Hey there! If you're reading this you're probably thinking about or planning to moving to Korea. Moving to Korea for the first time can be an incredible cultural experience; one of the most exciting aspects of Korea is its mixture of tradition and modernity, from the contrast between modern skyscrapers and ancient architecture to the blending of traditional values with globalized cultural attitudes.
But there are of course challenges that come with international moving as well. If you're a student and your Korean language skills aren't the greatest, finding a school or adjusting to the Korean education system can be difficult. On this page you will find some introductory information about the different kinds of schooling options available in Korea.
This is the most straightforward option for most families. Public schools are free of tuition and even provide free quality
lunches for students until 6th grade. However, it may difficult to deal with language and cultural barriers
at first. Click here for more information on local Korean schools, including private schools.
Foreign and International Schools
If you are looking to continue your education in an English-speaking environment following the US or a British
curriculum, there are several international and foreign schools in Korea available.
There are two different categories of international schools. Foreign schools (외국인학교) admit students who have a non-Korean passport or have lived overseas for at least 3 years. International schools (국제학교), however, have no such criteria in the admissions process. Another major difference between these two categories is that the Korean Ministry of Education only recognizes diplomas from international schools. In practice, this means that a student who graduates from a foreign school must take a Korean GED (검정고시) in order to apply to Korean colleges whereas an international school graduate does not need to. International schools have several Korean core subjects such as Korean History in its graduation requirements. Annual tuition at most international schools is quite costly, typically running anywhere between 20-35K USD. More information on international schools can be found here.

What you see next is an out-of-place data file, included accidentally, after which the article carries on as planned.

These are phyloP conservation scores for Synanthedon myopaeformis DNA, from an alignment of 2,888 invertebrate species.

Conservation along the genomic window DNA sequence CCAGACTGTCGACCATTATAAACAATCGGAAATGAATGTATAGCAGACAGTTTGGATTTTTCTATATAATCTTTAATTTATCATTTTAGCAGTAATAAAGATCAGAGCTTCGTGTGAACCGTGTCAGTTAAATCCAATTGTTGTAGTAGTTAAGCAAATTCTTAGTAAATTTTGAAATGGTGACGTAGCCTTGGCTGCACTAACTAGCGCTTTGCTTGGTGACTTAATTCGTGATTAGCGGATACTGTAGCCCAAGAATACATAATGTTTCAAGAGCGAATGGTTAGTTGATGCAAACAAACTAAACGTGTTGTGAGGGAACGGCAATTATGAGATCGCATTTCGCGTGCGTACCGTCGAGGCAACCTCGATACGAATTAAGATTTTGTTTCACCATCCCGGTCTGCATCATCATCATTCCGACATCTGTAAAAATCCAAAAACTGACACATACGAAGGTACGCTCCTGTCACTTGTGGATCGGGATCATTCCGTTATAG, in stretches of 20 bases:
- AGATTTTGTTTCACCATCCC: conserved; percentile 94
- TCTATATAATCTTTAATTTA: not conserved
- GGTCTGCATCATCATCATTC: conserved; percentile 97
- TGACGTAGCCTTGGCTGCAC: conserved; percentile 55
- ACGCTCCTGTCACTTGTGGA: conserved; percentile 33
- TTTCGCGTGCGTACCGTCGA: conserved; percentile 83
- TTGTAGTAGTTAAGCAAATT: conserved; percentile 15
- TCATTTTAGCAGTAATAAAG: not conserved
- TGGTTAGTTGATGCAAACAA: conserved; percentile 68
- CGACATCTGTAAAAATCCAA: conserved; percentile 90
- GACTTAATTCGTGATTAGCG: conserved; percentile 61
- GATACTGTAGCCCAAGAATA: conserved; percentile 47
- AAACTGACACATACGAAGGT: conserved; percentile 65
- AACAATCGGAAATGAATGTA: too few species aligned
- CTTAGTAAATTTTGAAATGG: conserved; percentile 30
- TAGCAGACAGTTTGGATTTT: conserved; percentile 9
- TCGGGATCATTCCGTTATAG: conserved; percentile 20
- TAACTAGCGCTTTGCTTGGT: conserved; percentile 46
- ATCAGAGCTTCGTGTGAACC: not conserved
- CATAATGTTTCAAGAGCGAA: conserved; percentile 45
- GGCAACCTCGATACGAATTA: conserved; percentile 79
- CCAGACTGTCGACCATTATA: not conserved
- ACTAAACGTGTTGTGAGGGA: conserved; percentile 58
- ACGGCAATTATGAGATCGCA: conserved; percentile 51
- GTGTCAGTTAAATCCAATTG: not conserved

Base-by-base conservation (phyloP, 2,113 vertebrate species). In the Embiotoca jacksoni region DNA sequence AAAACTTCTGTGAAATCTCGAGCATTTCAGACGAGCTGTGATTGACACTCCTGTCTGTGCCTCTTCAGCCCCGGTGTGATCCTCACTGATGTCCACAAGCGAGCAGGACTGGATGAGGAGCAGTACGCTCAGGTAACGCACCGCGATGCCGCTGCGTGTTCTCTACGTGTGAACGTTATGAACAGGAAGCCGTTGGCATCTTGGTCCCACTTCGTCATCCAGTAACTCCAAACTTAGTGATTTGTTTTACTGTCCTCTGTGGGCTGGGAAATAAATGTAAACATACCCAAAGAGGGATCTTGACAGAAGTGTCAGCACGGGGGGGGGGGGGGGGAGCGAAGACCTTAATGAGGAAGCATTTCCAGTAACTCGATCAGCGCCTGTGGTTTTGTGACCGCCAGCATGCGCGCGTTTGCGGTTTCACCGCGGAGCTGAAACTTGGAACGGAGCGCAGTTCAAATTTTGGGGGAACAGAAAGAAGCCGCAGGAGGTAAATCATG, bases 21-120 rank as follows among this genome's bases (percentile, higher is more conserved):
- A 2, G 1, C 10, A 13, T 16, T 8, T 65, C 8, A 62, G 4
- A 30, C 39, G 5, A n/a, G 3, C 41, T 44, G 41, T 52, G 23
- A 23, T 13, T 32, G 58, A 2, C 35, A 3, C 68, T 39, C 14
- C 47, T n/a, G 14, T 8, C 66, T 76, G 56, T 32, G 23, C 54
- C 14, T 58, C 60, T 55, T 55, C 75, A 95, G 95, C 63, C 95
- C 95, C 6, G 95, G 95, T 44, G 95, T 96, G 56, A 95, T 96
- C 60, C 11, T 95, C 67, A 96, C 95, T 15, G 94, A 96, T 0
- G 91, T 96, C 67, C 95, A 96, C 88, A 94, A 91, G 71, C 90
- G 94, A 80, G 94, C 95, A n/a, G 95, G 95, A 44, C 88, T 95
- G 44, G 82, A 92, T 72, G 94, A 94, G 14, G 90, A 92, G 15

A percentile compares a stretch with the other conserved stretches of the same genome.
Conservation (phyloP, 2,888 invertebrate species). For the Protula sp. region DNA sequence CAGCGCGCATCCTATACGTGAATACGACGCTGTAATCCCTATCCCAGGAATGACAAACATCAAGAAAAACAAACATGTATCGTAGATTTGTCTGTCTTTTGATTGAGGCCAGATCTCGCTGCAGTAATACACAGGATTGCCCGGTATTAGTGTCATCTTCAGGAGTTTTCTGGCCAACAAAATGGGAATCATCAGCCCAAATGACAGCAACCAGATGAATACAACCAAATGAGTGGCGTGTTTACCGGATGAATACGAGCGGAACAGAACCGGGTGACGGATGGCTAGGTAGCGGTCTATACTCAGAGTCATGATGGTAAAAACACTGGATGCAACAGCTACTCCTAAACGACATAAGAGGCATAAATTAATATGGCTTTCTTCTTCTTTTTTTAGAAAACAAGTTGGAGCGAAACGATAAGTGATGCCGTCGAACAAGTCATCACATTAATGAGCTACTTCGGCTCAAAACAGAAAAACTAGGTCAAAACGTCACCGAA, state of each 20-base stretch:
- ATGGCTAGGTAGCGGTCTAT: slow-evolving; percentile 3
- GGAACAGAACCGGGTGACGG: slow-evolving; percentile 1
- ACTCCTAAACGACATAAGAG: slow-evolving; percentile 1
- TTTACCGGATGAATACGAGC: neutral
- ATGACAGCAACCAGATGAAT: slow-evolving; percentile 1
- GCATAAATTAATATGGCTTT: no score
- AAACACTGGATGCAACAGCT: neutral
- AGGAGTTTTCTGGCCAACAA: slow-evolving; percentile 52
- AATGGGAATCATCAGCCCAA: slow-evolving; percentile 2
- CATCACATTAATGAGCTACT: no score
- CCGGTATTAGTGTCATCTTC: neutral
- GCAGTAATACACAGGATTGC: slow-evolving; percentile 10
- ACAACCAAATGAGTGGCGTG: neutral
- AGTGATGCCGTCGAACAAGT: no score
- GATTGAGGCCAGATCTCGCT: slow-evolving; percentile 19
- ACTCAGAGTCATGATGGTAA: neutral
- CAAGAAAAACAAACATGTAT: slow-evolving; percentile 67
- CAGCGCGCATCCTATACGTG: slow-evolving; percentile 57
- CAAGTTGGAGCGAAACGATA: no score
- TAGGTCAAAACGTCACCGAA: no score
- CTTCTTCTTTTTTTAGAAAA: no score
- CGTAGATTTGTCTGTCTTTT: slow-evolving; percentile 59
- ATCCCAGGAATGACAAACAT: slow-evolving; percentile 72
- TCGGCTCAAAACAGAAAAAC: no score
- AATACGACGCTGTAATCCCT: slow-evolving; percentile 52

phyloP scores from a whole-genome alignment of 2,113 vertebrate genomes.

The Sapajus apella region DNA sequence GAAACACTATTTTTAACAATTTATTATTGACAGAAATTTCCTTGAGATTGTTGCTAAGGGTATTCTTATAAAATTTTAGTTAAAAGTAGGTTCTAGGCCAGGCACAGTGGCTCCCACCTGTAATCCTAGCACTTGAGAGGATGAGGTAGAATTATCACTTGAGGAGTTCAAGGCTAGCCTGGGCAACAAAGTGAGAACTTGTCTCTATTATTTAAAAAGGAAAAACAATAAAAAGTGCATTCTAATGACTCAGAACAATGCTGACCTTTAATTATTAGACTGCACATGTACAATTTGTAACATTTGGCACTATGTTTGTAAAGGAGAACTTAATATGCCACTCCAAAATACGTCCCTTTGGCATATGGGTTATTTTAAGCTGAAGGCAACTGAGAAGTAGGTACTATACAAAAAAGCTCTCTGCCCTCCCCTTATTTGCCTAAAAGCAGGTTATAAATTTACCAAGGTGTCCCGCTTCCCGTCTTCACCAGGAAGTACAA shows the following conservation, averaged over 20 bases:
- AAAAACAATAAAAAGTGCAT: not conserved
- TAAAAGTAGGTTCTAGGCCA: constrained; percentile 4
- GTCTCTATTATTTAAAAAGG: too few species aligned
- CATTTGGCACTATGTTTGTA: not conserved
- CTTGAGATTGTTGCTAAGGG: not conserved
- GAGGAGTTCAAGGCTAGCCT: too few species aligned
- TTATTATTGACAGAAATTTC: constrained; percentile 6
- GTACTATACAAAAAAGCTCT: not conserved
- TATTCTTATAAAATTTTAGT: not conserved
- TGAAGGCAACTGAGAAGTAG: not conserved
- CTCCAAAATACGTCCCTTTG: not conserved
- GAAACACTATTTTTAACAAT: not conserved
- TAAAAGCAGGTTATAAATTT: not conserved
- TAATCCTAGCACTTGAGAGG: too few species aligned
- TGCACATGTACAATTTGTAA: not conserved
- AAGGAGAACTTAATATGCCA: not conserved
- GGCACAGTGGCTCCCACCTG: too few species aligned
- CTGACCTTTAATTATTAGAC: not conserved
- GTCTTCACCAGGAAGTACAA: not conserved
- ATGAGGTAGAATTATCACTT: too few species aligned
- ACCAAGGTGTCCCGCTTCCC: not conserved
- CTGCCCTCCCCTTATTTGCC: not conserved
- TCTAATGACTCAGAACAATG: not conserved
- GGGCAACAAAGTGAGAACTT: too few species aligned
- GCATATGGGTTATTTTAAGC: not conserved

For some of you, online schooling might be your best bet for various reasons. First, you can choose to be a single-
course or full-time student at an online school based in the US (or other countries). There are largely two types of
online schools: synchronous and asynchronous. Synchronous means taking live, interactive classes with your teachers
and peers whereas asynchronous means working on academic materials at your own pace. Online school tuition
varies on your enrollment status as a single course, part-time, or full time student. You can find more information on
online schools here. For information about taking standardized tests such as SAT, ACT or AP, please see the homeschooling page.
In practice, you can homeschool but the ministry of education will not provide a support system. The homeschooling population in Korea is quite small, so it is difficult to find support groups. Homeschooling is particularly challenging in Korea if your main language of education is English. While homeschool students following the Korean curriculum have access to a variety of online and offline education resources (workbooks/문제집, online lectures/인강, hagwons/학원), resources for those following the American/British curriculum in Korea are scarce or quite expensive. As academics become more rigorous, most homeschoolers will make use of online schools. Check out this page for more online school and home school information.
*If you find that any information here needs updating or would like to add information, let us know through the Contact page or send us an email at firstname.lastname@example.org!